Mary Quach … more black and white. In my opinion, always a winner on the runway and in life. I could see from very quick glimpses of her graduate collection that this young lady has the gift of design, sewing, and commercial ability. I loved the men’s cropped white trousers with a broad panel of fabric finishing off the hem. The gorgeous red coat with subtle stripe and hood, a traditional take on the duffle coat of old. Her women’s black pants shown with an interesting, wearable and textured top. Her collection to me had an almost industrial feel and laboratory driven design. I loved the details of lacing, the use of industrial climbing ropes, and gorgeous khaki sensibility. Her collection embodied fashion in an era of political subterfuge and dysfunction. A collection directly influenced by the Japanese film ‘Akira’ and its dystopian vision, coupled with the aesthetic influences of the constructivist design movement of the Russian revolution.
Alyce Chen’s beautiful cornflower blue leather dress was a standout also. A truly beautiful, wearable creation which I personally would like to see more of. Her collection explored female sensuality and sexuality as historically portrayed in romantic literature and painting.
Laura Davis’ work was a collection of immense quality. Clever layering, feminine skirts, and a beautiful green, long flowing coat closely related to the trench, but created outside of the box in super fun fabric. I loved her colour combinations, an art in itself. Her use of applique fabrics, unfinished hems, raw edges, and assymetrical skirts were interesting, versatile and wearable. “Frustrated by the perpetual revolving door of fashion, Laura took matters into her own hands, creating a label that represents a beautiful, minimalist life that prioritises style over quantity”.
Unfortunately, it is impossible to write about everyone in an article such as this, as time does not permit. Congratulations to all the emerging designers.
People are watching you. You are loved!
I should mention as a spokesperson for the Australian Fashion Industry … that our extremely talented established and emerging designers and their creative teams need your support.
What does that mean? It means we need you to spend your fashion dollar on Australian labels. Read our editorials. Buy tickets to events.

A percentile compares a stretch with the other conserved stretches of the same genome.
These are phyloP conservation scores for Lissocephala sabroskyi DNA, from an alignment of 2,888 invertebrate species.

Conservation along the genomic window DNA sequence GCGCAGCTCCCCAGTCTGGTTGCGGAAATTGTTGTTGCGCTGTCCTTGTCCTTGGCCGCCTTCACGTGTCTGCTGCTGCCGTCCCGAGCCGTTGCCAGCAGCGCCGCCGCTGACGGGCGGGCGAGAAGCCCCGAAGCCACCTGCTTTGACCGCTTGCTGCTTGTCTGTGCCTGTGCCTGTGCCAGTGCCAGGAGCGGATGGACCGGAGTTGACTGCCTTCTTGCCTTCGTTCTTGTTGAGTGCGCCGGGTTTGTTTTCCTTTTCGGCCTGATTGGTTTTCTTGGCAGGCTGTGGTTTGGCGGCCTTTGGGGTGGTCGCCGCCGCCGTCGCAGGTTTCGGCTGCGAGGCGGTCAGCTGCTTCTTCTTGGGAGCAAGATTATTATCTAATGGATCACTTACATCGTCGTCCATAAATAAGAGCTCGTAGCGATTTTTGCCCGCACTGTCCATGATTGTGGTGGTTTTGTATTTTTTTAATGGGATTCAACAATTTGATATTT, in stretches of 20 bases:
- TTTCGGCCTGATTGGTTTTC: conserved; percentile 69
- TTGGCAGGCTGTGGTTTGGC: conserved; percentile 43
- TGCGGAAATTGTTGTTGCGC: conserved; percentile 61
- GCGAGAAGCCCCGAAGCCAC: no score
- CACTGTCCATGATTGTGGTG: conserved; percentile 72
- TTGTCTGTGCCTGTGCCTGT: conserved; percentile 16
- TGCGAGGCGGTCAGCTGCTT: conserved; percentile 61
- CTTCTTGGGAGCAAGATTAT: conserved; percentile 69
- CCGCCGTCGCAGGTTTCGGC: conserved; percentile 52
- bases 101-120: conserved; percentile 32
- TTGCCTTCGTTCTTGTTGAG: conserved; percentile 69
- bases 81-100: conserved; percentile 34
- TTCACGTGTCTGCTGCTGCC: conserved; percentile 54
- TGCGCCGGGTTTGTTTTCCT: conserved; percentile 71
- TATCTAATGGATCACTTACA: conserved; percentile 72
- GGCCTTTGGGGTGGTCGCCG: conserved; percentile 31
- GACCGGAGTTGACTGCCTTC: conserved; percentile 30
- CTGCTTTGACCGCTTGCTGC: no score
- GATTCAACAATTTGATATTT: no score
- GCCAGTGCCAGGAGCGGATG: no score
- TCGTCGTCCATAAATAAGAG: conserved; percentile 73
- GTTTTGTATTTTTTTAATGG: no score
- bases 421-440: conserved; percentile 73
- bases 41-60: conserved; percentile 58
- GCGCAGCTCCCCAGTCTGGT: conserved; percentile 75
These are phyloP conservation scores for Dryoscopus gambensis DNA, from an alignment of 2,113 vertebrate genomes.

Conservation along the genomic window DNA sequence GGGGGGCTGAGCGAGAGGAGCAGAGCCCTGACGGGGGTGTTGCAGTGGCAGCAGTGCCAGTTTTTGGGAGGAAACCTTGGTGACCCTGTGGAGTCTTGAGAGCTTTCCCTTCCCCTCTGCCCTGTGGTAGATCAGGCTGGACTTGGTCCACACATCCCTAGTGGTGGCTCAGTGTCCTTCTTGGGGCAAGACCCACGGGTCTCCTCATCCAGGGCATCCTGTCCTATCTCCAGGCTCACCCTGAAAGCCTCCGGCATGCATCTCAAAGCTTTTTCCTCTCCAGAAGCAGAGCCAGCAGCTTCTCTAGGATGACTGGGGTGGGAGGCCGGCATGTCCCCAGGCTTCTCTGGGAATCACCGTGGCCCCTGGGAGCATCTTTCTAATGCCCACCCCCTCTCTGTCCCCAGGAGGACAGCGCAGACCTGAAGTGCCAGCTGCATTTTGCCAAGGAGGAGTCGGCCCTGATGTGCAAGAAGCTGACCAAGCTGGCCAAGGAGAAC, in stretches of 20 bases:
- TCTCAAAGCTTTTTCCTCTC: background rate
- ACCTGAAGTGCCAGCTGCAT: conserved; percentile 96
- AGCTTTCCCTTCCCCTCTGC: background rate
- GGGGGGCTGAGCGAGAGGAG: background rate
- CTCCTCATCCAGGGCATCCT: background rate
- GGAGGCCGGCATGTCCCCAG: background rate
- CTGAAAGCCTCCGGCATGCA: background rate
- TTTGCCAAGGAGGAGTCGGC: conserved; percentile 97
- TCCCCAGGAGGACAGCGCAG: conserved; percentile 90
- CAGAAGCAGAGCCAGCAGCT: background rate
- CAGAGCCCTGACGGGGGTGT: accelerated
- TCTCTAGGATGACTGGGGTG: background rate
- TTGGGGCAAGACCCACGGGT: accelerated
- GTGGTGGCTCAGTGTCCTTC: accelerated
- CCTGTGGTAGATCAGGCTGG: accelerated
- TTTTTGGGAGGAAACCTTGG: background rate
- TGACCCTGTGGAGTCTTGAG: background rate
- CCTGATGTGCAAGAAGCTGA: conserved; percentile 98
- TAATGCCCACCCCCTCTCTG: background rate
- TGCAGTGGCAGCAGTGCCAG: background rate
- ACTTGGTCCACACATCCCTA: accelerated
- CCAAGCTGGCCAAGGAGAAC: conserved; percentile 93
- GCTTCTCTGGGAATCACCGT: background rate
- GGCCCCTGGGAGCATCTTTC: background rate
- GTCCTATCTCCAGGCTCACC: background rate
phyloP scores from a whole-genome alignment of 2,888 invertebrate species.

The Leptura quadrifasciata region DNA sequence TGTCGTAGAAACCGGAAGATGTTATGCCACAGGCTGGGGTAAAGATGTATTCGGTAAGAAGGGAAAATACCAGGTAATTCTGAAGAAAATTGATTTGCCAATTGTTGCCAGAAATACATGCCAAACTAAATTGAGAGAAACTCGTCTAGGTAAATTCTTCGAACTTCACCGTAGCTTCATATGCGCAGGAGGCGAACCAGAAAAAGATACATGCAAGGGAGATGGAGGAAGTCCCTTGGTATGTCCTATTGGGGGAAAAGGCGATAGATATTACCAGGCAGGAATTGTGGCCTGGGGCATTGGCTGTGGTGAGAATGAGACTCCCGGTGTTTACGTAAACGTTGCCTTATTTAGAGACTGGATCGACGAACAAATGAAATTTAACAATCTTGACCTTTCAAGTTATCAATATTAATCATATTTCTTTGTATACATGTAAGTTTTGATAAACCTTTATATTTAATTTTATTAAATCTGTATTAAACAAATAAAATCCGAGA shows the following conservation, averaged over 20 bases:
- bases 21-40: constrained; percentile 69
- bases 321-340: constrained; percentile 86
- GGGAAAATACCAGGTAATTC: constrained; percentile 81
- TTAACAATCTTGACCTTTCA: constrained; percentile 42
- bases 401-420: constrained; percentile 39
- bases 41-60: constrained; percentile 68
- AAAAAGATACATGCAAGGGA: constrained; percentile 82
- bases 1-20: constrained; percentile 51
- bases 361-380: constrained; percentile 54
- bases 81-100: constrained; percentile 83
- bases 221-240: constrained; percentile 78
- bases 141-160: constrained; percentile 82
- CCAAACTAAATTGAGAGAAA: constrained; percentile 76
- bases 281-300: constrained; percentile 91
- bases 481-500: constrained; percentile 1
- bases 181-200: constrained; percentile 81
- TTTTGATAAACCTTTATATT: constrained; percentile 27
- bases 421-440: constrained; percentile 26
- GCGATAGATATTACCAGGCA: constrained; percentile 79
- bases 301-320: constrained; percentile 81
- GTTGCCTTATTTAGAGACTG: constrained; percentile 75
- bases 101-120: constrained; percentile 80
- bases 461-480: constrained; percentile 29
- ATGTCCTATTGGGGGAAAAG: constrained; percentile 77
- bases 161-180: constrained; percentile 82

Follow LABEL MINISTRY on social media so our platform can become THE VOICE and THE PLATFORM. In this way, our work and our passion can ripple out to those whose full hearts are relying upon our work, far and wide across Australasia and the world.
Until next time,
Thanks To |
Special thanks should go to Romualdo Nubla, the photographer behind StudioMOR+. Romualdo is devoted to supporting, photographing, and representing Australian fashion, Australian emerging designers, and Australian Fashion Week and associated festivals across the fashion calendar year. Without these devoted professionals our industry would not exist. Please support so that our beloved fashion industry can flourish once again.
Studio MOR+ | StudioMOR+ |
Raffles College of Design |
Designers Featured |
The passion and love comes from creating something that is yours. We see what we do as a story and the characters just come to life.
One of my most favourite topics within the realm of Australian fashion is the creative team. We often take for granted the contribution that these teams make to the success of independent designers, important events, and the general gorgeous hype that our industry rocks. No other creative team is more deserving of this kudos which is the topic of my latest editorial.
Who are they? Karlstrom Creatives.
I absolutely love the work of Petter and Leigh Karlstrom.
They have reached, what I consider to be, the pinnacle of creative prowess.
Petter and Leigh Karlstrom are the dynamic duo. Quite literally. Petter is the photographer, Leigh the stylist.
I first discovered their work when I interviewed the amazing Chisato Chris Arai, another creative genius. Definitely one of Australia’s most coveted makeup artists. If you have not discovered Chris Arai yet, do yourself the pleasure of checking out her work. Just navigate through the menu to her article. Truly inspiring.
But back to the Karlstrom duo. Their work is fresh, inspiring, different, engaging, and pure creativity. It is the epitome of imagination and fantasy, and I love it!
I can’t sing the praises of these people enough. I know, I know. You think I say that about everyone I interview. Well I do try to sing everybody’s praises. That’s true. But it is never undeserved, as I am blessed to be granted interviews with the very coolest of people!
Every now and again, you come across people and talent that is truly special. And this article is about these human gemstones.
Petter told me, “the streets inspire us. Characters and spaces. I usually get an idea from being at a cool location and then the rest just comes naturally”.
As all of my devoted followers already know, earlier this year, I had the pleasure of perusing on mass, the breathtaking young smorgasbord of talent that Australia serves up each and every year at Mercedes Benz Fashion Week. After the week long event, which is the highlight of the years for all Australian fashion devotees, I methodically work my way through the incredible mix of entrepreneurial youth, offering them the opportunity to publish an affordable and effective public relations interview to promote their names and their emerging brands.